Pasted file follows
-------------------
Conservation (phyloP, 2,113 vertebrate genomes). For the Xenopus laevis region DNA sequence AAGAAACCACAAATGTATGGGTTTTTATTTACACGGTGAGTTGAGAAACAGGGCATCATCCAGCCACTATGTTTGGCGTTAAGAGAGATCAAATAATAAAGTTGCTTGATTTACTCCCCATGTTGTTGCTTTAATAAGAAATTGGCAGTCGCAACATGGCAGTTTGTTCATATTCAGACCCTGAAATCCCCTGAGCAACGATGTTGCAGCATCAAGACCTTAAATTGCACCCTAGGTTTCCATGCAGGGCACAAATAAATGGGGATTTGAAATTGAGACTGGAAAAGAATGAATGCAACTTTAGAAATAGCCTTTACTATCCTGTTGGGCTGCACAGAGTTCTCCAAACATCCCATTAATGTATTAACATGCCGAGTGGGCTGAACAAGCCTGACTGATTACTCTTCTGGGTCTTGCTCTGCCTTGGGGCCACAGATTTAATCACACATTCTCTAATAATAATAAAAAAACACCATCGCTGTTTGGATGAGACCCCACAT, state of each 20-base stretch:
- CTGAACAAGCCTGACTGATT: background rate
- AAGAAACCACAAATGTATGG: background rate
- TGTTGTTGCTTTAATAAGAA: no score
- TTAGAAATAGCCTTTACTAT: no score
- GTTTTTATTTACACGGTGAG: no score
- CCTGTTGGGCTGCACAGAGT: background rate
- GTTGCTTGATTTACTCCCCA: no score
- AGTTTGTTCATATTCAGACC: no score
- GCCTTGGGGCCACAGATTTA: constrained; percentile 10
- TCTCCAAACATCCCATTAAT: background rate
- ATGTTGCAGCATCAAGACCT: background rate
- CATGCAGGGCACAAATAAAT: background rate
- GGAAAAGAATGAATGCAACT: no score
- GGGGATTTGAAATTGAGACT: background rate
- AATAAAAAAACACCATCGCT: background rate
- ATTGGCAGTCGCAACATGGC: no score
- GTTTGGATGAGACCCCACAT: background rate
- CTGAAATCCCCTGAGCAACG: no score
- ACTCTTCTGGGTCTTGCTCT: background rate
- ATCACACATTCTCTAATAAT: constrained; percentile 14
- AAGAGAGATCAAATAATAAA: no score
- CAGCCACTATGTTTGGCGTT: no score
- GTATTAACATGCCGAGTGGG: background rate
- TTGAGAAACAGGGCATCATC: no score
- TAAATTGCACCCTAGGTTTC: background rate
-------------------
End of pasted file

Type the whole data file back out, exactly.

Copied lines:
Conservation (phyloP, 2,113 vertebrate genomes). For the Xenopus laevis region DNA sequence AAGAAACCACAAATGTATGGGTTTTTATTTACACGGTGAGTTGAGAAACAGGGCATCATCCAGCCACTATGTTTGGCGTTAAGAGAGATCAAATAATAAAGTTGCTTGATTTACTCCCCATGTTGTTGCTTTAATAAGAAATTGGCAGTCGCAACATGGCAGTTTGTTCATATTCAGACCCTGAAATCCCCTGAGCAACGATGTTGCAGCATCAAGACCTTAAATTGCACCCTAGGTTTCCATGCAGGGCACAAATAAATGGGGATTTGAAATTGAGACTGGAAAAGAATGAATGCAACTTTAGAAATAGCCTTTACTATCCTGTTGGGCTGCACAGAGTTCTCCAAACATCCCATTAATGTATTAACATGCCGAGTGGGCTGAACAAGCCTGACTGATTACTCTTCTGGGTCTTGCTCTGCCTTGGGGCCACAGATTTAATCACACATTCTCTAATAATAATAAAAAAACACCATCGCTGTTTGGATGAGACCCCACAT, state of each 20-base stretch:
- CTGAACAAGCCTGACTGATT: background rate
- AAGAAACCACAAATGTATGG: background rate
- TGTTGTTGCTTTAATAAGAA: no score
- TTAGAAATAGCCTTTACTAT: no score
- GTTTTTATTTACACGGTGAG: no score
- CCTGTTGGGCTGCACAGAGT: background rate
- GTTGCTTGATTTACTCCCCA: no score
- AGTTTGTTCATATTCAGACC: no score
- GCCTTGGGGCCACAGATTTA: constrained; percentile 10
- TCTCCAAACATCCCATTAAT: background rate
- ATGTTGCAGCATCAAGACCT: background rate
- CATGCAGGGCACAAATAAAT: background rate
- GGAAAAGAATGAATGCAACT: no score
- GGGGATTTGAAATTGAGACT: background rate
- AATAAAAAAACACCATCGCT: background rate
- ATTGGCAGTCGCAACATGGC: no score
- GTTTGGATGAGACCCCACAT: background rate
- CTGAAATCCCCTGAGCAACG: no score
- ACTCTTCTGGGTCTTGCTCT: background rate
- ATCACACATTCTCTAATAAT: constrained; percentile 14
- AAGAGAGATCAAATAATAAA: no score
- CAGCCACTATGTTTGGCGTT: no score
- GTATTAACATGCCGAGTGGG: background rate
- TTGAGAAACAGGGCATCATC: no score
- TAAATTGCACCCTAGGTTTC: background rate